The German director Uli Edel’s recent film, The Baader Meinhof Complex, portrays the violent history of West Germany’s radical left as a saga of passionate personalities whose moral idealism brought them to an expected but tragic end. From the late 1960s to the mid-1970s, the charismatic leaders of the so-called “Red Army Faction” (RAF), including Ulrike Meinhof and Andreas Baader, were involved in demonstrations, bombings, kidnappings, and even hijackings, all in the name of progressive resistance. They imagined themselves at war, bent on exposing and bringing down what was, in their eyes, the enduring legacy of fascism in the postwar Bundesrepublik. About this violent history the film tries very hard to be fair. Perhaps a bit too hard. Events unfold chiefly from the point of view of the young protagonists. The effect, intentional or otherwise, is to cast the RAF in the softening light of anguished heroism. The leading actors are so credible that, perhaps inevitably, it is their human complexity alone that seizes one’s attention, right up to the moment when Meinhof and Baader, imprisoned and awaiting trial, commit suicide. What is largely absent from the film is a sense for the moral derangement—the absolute loss of perspective—that consumed the leadership of Germany’s radical left in those years.
To comprehend this history in its proper dimensions, one could hardly hope for a better guide than Hans Kundnani, an independent journalist based in London whose excellent book reconstructs the political agonies of the German Left from the sixties to the present day. Unlike Edel’s film (which was inspired by Stefan Aust’s recent book of the same title), Kundnani does not indulge in dramaturgy, nor does he omit the worst parts. The detail is extraordinary, the tempo deliberate, the moral analysis unsparing. Kundnani wants us to see the idealism of the Achtundsechziger, the ‘68ers,' but also their depravity.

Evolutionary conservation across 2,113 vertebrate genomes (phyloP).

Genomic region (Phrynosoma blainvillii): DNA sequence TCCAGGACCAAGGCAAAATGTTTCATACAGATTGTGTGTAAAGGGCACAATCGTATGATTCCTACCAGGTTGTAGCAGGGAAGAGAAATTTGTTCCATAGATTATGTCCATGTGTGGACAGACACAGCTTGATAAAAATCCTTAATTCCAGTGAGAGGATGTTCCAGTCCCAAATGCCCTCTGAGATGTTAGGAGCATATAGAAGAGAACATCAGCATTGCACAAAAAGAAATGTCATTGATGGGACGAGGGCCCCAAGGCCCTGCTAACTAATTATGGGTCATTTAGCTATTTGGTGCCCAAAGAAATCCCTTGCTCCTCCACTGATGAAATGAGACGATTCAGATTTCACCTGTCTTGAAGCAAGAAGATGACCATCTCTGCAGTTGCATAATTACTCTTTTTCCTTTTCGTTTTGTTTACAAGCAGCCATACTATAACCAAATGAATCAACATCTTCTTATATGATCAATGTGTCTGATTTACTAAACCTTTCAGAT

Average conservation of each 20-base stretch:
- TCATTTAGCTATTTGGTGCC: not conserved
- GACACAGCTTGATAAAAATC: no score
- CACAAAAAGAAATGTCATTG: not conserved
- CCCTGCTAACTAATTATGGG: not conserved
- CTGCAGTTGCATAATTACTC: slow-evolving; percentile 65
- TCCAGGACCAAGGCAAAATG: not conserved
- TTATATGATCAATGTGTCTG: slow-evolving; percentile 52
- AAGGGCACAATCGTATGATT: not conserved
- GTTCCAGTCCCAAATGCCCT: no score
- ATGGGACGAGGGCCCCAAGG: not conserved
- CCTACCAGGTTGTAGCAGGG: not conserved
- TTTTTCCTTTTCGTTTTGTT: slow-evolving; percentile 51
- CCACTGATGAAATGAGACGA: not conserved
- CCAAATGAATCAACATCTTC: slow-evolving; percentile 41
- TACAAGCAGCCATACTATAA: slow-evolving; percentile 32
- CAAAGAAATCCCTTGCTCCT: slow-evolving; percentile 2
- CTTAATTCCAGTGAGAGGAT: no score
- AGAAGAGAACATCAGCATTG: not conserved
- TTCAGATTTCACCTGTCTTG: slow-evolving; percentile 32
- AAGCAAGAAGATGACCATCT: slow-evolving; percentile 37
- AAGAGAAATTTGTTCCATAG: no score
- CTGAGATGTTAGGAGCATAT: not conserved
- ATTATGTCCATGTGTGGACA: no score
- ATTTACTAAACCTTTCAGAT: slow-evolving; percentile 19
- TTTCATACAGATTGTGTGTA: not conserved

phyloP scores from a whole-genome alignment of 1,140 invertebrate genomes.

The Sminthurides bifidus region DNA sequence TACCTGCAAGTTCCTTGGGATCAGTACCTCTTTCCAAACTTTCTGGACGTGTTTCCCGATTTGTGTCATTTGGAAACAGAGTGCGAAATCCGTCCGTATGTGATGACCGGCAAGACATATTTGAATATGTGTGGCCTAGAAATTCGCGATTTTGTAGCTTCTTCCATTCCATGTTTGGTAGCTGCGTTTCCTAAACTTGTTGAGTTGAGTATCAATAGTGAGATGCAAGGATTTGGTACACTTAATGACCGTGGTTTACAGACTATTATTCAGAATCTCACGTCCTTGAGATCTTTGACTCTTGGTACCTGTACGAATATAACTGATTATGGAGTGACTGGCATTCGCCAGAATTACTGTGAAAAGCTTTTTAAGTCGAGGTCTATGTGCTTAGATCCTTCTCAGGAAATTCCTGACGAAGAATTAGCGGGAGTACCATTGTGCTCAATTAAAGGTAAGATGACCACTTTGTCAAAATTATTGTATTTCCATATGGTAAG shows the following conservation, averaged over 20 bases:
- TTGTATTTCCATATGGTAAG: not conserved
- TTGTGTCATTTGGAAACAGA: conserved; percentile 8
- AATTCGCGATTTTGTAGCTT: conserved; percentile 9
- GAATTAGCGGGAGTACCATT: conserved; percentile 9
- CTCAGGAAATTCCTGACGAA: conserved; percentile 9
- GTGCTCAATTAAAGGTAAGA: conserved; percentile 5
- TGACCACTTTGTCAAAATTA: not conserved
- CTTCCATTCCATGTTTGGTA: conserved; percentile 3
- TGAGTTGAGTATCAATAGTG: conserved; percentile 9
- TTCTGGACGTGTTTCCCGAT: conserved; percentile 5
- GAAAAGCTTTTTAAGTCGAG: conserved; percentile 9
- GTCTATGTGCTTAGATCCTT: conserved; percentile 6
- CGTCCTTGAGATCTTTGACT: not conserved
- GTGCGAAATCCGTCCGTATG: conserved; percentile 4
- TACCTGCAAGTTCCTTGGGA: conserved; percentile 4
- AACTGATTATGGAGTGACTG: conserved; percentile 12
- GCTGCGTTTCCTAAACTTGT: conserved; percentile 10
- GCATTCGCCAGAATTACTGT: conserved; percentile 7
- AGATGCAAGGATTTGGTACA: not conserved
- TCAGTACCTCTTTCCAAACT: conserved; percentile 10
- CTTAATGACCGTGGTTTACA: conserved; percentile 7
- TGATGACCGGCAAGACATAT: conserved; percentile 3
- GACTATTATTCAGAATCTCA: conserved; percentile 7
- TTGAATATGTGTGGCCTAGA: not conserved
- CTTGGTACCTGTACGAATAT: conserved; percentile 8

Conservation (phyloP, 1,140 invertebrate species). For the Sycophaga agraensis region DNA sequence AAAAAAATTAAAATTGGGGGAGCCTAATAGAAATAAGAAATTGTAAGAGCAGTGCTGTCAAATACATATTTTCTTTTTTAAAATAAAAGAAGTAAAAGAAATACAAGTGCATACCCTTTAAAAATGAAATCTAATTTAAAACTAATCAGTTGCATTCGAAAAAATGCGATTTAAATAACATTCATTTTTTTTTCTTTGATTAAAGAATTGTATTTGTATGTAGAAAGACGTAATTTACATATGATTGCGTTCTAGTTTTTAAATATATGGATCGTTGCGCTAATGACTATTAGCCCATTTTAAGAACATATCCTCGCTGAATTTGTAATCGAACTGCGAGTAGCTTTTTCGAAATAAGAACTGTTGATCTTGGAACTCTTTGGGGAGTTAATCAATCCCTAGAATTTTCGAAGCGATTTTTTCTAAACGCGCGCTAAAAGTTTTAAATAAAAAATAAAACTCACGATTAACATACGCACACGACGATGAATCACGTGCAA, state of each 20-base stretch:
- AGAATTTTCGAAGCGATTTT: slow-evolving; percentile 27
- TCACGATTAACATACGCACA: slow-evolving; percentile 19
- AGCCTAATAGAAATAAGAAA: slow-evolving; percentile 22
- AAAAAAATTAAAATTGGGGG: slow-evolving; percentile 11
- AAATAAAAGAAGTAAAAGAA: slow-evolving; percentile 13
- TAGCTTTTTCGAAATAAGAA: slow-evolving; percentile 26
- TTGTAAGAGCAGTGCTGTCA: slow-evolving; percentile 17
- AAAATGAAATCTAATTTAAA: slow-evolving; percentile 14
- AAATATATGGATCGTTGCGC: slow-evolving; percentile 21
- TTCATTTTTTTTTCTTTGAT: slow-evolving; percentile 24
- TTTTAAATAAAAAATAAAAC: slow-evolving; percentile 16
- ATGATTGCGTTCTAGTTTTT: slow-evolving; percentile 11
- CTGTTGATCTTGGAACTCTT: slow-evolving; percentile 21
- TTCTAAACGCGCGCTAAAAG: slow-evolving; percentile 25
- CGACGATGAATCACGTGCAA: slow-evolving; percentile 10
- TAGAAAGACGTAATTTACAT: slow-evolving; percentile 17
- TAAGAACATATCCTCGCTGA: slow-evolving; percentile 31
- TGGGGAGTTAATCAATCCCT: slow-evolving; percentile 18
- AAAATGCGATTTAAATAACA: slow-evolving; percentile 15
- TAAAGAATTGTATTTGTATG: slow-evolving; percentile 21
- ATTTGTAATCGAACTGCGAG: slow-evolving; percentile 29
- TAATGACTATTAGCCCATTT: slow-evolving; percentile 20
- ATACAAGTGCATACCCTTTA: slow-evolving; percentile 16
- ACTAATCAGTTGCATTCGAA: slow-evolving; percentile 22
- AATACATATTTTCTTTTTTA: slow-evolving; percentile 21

Ultimately, however, he tells a tale of political maturation. To be sure, this was the generation that saw the bombing of a department store as a symbolic defeat for capitalism. But it is also the generation of Joschka Fischer, a student radical in the late 60s, the Green Party’s representative to the Bundestag from 1983-85, Minister of the Environment for Hesse from 1991-94, and, beginning in 1998, the leading figure in Germany’s so-called “Red-Green” coalition government, for which he served Gerhard Schröder as foreign minister. Kundnani’s book is, in part, an attempt to explain how Fischer managed to break free from the pathologies of the German Left to become one of the more respected dignitaries in recent German political history. But it is also, more importantly, an attempt to explain how Germany’s postwar generation struggled to overcome the ghosts of the Nazi past. It succeeds at both tasks.